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Institut Sophia Agrobiotech

UMR INRA - Univ. Nice Sophia Antipolis - Cnrs

PhD Defense - David MURU

Friday 26 March 2021 - 14:00 - Visio ZOOM

PhD Defense
David MURU : "Magic bullet or shot in the dark? Potential and limits of biological control for experimental ecology"

Abstract :

Biological control (or biocontrol) is the use of living organisms to suppress the population density or impact of a specific pest organism, making it less abundant or less damaging than it would otherwise be. The biological control agent may directly or indirectly interact with more than just the target pest and vice versa. Therefore, monitoring its populations, in conjunction to other ecological factors, may allow to confirm or discard ecology theories or unveil brand new interactions with both abiotic and biotic facets of the recipient ecosystem. Moreover, the methodological aspects of the post release monitoring phase and those of ecological experimentations sometimes do share similarities. In this work I explore how both disciplines -are reconciled and how the resulting data from biocontrol could be optimized for its use in ecology. I use data from biological control programs to address questions related to invasion dynamics, community ecology and landscape ecology. In chapter 1, I detail the case studies: (i) the introduction of the parasitoid Torymus sinensis (Hymenoptera: Torymidae) against the Asian chestnut gall wasp Dryocosmus kuriphilus (Hymenoptera: Cynipidae) ; (ii) the introduction of the ectoparasitoid Mastrus ridens (Hymenoptera: Ichneumonidae) against the codling moth Cydia pomonella (Lepidoptera: Tortricidae) ; (iii) a nation-wide survey of Trichogramma species in France in order to characterize the ecological ranges of each species; (iv) the description of egg parasitoid species associated with Iphiclides podalirius (Lepidoptera: Papilionidae) at a fine temporal scale. Chapter 2 is focused on understanding the dispersal of T. sinensis at the scale of several chestnut producing areas. In this chapter, I use monitoring data from release sites to fit a growth model for populations of T. sinensis in order to infer the time since colonization in naturally colonized sites. In chapter 3 I investigate the impacts of the successful control of D. kuriphilus by T. sinensis on the structure of native parasitoid community that recently became associated with the pest. Chapter 4 is focused on cases where scientific valorization ranges from a complete failure (primo-introduction of M. ridens), the diffusion of naturalist knowledge (survey of I. podalirius and related oophagous parasitoids) and/or the identification of some patterns using specific statistics (national survey of Trichogramma species). Finally, by compiling knowledge from the extensive literature on biological control and field experience I then discuss on the potentials and limits of biological control programs for experimental ecology. I conclude that although biological control gives an ecological context to experimentation by allowing to manipulate a wide variety of factors, the context and the organisms at play may not be compatible with any ecological issue. For example, the obvious parallel between classical biological control and invasion biology makes the former extremely useful to study ecological processes that drive the success of invasions. This in turn could yield knowledge that may have implication in other disciplines such as the preservation of endangered species. However, factors like the low detectability of a biological control agent at low densities (coupled with varying sensibility of monitoring methods) may render the study of early stages dynamics and interactions too much of a daunting endeavor. Key words : Biological control, Experimental ecology, Community ecology, Population dynamics, Classical biocontrol.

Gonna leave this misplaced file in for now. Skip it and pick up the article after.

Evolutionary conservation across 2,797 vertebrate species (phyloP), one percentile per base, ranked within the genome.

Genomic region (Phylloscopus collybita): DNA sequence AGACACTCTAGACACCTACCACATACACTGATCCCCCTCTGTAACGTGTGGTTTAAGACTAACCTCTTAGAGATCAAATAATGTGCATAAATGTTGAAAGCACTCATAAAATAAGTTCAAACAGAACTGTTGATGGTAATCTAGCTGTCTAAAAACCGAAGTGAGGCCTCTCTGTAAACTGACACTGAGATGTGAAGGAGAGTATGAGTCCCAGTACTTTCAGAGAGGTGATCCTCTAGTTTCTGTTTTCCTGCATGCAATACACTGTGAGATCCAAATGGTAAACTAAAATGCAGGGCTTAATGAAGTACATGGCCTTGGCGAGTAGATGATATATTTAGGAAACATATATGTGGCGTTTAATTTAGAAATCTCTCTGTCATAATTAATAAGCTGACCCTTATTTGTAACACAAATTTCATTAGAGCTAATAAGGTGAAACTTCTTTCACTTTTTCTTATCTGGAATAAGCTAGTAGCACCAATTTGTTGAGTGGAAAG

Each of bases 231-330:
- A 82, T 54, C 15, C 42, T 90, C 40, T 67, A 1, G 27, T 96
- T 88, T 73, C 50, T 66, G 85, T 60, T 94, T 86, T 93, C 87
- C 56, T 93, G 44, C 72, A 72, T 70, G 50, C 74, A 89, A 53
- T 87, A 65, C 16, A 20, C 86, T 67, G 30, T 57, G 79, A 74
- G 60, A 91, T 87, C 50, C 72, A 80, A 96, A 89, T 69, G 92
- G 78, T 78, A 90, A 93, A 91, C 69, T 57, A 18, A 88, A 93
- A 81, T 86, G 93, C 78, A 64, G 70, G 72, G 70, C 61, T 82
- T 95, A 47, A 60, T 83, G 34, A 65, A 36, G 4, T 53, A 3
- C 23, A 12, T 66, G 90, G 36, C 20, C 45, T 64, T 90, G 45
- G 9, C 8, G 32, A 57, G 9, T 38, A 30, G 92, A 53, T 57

Jury :

Thierry Hance : President du jury et rapporteurHélène Delatte : rapportriceLise Roy : examinatriceElodie Vercken : directrice de thèseNicolas Ris : co-directeur de thèse